3. ktwebb says:

    Hi Hannah,

    I feel like the time is right for me to chime in. My half-brother recently helped his wife through her second child, and I’m fairly certain he was in the room with her as she underwent a C-section. Given that they had a second child only around 14 months after the first one, I would guess that there wasn’t too much of a drop in libido afterward. That, however, is conjecture.

    I think for my part, I want to be or to do whatever I can to be most helpful, but really what I think I’ll feel is largely helplessness. My dad described being in the delivery room for my birth, and his role was essentially standing still and offering encouragement while my mom dug her fingers into him. I certainly hope I can be more useful in that sort of situation, but if getting injured is my penance for not having to give birth, so be it. The thought of not being there being helpful is a little distressing, because then I’d feel even more useless, but again, what’s important is whatever the woman who’s been producing a human being wants. As for the libido matter, I’ve never had to deal with this directly, but I don’t really understand how after seeing a woman give birth to your own child you could do anything but love her more.

    -Kevin

  4. kaking says:

    Hi Hannah!

    Really interesting post, and you definitely pose a great question to consider about what role men should play in the labor process. I personally had always assumed that men should be present when their wives/significant others were giving birth to provide support. However, I had never really thought about the ways in which a man could be detrimental to the labor process, including making it more difficult for the woman to relax. This definitely makes me reconsider my previous assumptions about the role of men and whether or not it’s best that they are in the delivery room. I especially reconsidered this after learning that men felt less sexually attracted to their wives after watching them give birth. I’m not really sure how to reconcile this, but I agree with the above posts that the sexual and reproductive roles can co-exist, and that men should learn to separate these things in their mind. Anyways, great blog post like always! I look forward to your next post!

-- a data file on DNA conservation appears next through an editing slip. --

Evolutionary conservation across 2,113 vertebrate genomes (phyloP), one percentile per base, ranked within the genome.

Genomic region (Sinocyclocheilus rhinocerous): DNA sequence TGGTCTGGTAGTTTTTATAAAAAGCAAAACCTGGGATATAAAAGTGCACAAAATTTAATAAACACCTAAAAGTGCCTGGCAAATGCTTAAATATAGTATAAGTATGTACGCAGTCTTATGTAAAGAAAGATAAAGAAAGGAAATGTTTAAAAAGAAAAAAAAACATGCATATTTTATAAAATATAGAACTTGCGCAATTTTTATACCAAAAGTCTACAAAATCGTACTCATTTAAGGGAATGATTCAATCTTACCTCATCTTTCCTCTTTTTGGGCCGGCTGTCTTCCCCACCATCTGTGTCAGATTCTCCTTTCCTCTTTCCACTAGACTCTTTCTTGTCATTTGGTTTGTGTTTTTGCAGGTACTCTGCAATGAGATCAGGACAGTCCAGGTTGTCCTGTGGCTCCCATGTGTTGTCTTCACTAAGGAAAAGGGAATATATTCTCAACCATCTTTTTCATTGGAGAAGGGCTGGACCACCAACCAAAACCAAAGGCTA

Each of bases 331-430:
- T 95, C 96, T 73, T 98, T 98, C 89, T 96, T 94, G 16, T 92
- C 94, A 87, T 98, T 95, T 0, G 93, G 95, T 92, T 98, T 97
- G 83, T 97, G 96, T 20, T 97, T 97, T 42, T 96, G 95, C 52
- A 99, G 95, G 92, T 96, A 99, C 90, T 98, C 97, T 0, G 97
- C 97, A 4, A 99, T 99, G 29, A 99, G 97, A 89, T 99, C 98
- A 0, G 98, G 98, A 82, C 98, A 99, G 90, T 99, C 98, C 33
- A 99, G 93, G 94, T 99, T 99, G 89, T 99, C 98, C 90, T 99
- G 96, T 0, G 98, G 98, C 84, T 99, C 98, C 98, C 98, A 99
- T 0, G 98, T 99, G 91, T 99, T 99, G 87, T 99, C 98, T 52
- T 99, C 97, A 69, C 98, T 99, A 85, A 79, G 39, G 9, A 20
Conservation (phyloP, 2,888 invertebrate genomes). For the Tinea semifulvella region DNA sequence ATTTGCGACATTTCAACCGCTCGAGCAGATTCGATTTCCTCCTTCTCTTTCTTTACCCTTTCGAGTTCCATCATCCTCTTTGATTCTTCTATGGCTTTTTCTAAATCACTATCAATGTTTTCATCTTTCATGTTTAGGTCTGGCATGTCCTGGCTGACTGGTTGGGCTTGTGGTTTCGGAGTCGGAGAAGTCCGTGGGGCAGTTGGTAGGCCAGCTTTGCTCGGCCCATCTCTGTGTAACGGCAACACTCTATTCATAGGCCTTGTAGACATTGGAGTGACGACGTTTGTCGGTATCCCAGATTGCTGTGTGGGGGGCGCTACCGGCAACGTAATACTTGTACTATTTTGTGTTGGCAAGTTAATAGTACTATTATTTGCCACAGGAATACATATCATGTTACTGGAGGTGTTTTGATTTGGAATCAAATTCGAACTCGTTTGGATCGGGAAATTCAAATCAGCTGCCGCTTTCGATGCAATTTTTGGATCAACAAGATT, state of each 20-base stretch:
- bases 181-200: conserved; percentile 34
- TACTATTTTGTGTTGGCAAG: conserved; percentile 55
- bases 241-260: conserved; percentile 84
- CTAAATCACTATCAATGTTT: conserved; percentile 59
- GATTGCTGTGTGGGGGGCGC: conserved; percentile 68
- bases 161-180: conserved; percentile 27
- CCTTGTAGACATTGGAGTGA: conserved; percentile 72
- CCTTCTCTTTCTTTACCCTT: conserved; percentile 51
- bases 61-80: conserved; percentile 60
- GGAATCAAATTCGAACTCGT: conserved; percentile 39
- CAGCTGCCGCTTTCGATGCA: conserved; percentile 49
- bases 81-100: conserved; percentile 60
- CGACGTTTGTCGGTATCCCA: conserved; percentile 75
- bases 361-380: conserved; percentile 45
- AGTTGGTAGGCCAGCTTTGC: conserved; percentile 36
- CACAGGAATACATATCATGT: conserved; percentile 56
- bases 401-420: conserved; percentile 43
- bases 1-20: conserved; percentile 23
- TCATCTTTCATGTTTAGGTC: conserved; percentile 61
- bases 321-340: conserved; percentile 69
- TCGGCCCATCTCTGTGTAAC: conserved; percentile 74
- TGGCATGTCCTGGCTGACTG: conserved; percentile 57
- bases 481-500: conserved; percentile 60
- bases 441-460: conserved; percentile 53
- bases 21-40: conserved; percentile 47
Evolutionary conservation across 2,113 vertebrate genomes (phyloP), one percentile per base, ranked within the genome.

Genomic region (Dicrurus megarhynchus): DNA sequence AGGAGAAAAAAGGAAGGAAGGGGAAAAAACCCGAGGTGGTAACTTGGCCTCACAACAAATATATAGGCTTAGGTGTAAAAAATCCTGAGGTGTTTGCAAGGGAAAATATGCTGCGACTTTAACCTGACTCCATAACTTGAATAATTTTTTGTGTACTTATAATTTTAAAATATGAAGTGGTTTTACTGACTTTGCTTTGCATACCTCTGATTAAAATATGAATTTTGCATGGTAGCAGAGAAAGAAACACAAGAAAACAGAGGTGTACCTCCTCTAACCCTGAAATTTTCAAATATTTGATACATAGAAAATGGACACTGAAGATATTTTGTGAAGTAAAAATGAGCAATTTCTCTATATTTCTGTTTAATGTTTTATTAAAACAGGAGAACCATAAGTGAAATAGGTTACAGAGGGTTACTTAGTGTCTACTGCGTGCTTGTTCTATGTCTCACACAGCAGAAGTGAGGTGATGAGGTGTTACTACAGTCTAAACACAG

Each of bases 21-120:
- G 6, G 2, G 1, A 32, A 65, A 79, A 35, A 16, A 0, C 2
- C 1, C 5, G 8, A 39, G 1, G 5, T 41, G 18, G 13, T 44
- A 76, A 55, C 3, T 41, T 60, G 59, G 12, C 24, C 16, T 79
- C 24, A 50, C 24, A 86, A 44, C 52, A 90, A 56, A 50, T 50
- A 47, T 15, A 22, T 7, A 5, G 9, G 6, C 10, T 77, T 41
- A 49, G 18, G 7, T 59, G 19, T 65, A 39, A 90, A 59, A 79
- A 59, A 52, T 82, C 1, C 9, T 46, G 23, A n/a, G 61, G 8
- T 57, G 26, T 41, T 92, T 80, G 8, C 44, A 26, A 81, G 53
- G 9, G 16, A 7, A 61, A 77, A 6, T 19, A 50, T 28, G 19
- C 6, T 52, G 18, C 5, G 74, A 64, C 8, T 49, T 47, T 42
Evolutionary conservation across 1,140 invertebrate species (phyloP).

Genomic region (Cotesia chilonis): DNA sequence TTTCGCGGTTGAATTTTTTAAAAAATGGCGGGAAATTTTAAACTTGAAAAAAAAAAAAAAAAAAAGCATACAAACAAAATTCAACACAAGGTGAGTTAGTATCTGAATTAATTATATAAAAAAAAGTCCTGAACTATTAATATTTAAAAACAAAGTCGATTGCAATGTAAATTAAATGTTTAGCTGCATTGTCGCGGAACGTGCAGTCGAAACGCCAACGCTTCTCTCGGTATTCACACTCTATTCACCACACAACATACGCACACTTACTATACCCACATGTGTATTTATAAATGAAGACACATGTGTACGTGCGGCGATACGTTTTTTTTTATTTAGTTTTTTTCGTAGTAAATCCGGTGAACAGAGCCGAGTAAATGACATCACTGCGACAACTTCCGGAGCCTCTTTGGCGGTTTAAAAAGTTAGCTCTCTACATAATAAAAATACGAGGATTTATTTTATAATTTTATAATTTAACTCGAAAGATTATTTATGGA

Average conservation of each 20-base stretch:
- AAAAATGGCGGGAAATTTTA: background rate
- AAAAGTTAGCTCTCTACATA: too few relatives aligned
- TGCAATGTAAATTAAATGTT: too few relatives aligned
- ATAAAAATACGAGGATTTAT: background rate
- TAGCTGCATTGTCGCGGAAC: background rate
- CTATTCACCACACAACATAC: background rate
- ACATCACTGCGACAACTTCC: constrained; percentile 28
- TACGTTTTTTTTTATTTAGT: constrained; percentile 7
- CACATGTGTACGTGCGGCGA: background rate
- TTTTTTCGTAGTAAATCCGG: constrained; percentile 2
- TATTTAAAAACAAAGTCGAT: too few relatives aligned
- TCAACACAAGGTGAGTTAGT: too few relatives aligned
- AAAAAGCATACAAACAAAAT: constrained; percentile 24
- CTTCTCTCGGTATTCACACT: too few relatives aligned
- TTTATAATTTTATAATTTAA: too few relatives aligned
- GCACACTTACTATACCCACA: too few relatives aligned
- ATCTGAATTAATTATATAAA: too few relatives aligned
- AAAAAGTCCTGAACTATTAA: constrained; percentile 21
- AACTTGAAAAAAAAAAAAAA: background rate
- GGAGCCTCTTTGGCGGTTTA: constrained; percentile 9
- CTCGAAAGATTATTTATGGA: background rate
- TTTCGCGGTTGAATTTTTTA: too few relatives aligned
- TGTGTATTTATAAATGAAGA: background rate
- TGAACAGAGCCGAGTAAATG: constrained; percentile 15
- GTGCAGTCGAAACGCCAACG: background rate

- Kelsey

  5. Bisi says:

    Hi Hannah,

    I’ve always wondered myself whether or not I want my future husband in the room when I’m giving birth. My mother kicked my father out during my and my siblings’ births; my oldest sister asked my brother-in-law to sit in the waiting room when my oldest sister had her children. With that being said, my father’s lack of presence in the room during my birth has been largely made up for by his presence in my life for the past 21 one years and his presence in my mom’s life for over 30 years.